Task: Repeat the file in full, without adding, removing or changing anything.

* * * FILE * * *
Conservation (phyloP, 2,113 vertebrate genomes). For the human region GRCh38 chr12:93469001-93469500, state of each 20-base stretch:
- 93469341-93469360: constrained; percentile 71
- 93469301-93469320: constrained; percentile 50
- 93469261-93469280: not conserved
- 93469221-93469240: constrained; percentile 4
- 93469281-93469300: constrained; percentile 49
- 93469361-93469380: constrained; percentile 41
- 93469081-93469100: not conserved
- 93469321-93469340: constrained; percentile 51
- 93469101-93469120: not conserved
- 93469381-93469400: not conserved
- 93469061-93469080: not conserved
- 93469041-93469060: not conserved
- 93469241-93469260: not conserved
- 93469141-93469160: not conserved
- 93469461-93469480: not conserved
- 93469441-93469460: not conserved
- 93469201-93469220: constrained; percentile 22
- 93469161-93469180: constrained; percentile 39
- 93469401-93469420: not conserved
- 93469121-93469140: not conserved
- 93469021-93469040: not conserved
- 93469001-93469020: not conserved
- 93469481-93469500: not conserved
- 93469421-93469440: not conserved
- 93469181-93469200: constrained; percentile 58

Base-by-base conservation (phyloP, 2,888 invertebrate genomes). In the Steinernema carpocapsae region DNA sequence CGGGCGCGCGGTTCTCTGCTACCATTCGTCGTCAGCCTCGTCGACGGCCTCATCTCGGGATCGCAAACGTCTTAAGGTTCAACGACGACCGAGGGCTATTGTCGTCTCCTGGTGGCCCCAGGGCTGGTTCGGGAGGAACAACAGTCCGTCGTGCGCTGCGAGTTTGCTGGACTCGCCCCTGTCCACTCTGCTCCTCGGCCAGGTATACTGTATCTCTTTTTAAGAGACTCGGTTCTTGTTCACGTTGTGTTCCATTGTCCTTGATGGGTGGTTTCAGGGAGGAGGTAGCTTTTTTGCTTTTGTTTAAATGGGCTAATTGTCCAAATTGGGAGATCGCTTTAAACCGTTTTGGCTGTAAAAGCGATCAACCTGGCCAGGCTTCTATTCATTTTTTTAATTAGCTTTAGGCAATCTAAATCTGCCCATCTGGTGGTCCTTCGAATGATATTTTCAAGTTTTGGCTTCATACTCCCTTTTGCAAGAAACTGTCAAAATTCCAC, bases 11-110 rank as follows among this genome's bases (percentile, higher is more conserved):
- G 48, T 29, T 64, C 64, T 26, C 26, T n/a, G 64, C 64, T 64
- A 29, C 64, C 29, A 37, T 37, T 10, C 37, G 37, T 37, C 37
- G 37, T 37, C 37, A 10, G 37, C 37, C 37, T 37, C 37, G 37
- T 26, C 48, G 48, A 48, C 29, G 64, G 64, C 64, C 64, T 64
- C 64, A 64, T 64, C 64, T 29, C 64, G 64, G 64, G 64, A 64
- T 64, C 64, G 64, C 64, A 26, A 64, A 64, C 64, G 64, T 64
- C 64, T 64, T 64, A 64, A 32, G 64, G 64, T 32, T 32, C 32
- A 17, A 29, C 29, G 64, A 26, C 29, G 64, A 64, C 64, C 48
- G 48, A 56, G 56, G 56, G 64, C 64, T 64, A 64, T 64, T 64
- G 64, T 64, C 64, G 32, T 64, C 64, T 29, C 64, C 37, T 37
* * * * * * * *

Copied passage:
Conservation (phyloP, 2,113 vertebrate genomes). For the human region GRCh38 chr12:93469001-93469500, state of each 20-base stretch:
- 93469341-93469360: constrained; percentile 71
- 93469301-93469320: constrained; percentile 50
- 93469261-93469280: not conserved
- 93469221-93469240: constrained; percentile 4
- 93469281-93469300: constrained; percentile 49
- 93469361-93469380: constrained; percentile 41
- 93469081-93469100: not conserved
- 93469321-93469340: constrained; percentile 51
- 93469101-93469120: not conserved
- 93469381-93469400: not conserved
- 93469061-93469080: not conserved
- 93469041-93469060: not conserved
- 93469241-93469260: not conserved
- 93469141-93469160: not conserved
- 93469461-93469480: not conserved
- 93469441-93469460: not conserved
- 93469201-93469220: constrained; percentile 22
- 93469161-93469180: constrained; percentile 39
- 93469401-93469420: not conserved
- 93469121-93469140: not conserved
- 93469021-93469040: not conserved
- 93469001-93469020: not conserved
- 93469481-93469500: not conserved
- 93469421-93469440: not conserved
- 93469181-93469200: constrained; percentile 58

Base-by-base conservation (phyloP, 2,888 invertebrate genomes). In the Steinernema carpocapsae region DNA sequence CGGGCGCGCGGTTCTCTGCTACCATTCGTCGTCAGCCTCGTCGACGGCCTCATCTCGGGATCGCAAACGTCTTAAGGTTCAACGACGACCGAGGGCTATTGTCGTCTCCTGGTGGCCCCAGGGCTGGTTCGGGAGGAACAACAGTCCGTCGTGCGCTGCGAGTTTGCTGGACTCGCCCCTGTCCACTCTGCTCCTCGGCCAGGTATACTGTATCTCTTTTTAAGAGACTCGGTTCTTGTTCACGTTGTGTTCCATTGTCCTTGATGGGTGGTTTCAGGGAGGAGGTAGCTTTTTTGCTTTTGTTTAAATGGGCTAATTGTCCAAATTGGGAGATCGCTTTAAACCGTTTTGGCTGTAAAAGCGATCAACCTGGCCAGGCTTCTATTCATTTTTTTAATTAGCTTTAGGCAATCTAAATCTGCCCATCTGGTGGTCCTTCGAATGATATTTTCAAGTTTTGGCTTCATACTCCCTTTTGCAAGAAACTGTCAAAATTCCAC, bases 11-110 rank as follows among this genome's bases (percentile, higher is more conserved):
- G 48, T 29, T 64, C 64, T 26, C 26, T n/a, G 64, C 64, T 64
- A 29, C 64, C 29, A 37, T 37, T 10, C 37, G 37, T 37, C 37
- G 37, T 37, C 37, A 10, G 37, C 37, C 37, T 37, C 37, G 37
- T 26, C 48, G 48, A 48, C 29, G 64, G 64, C 64, C 64, T 64
- C 64, A 64, T 64, C 64, T 29, C 64, G 64, G 64, G 64, A 64
- T 64, C 64, G 64, C 64, A 26, A 64, A 64, C 64, G 64, T 64
- C 64, T 64, T 64, A 64, A 32, G 64, G 64, T 32, T 32, C 32
- A 17, A 29, C 29, G 64, A 26, C 29, G 64, A 64, C 64, C 48
- G 48, A 56, G 56, G 56, G 64, C 64, T 64, A 64, T 64, T 64
- G 64, T 64, C 64, G 32, T 64, C 64, T 29, C 64, C 37, T 37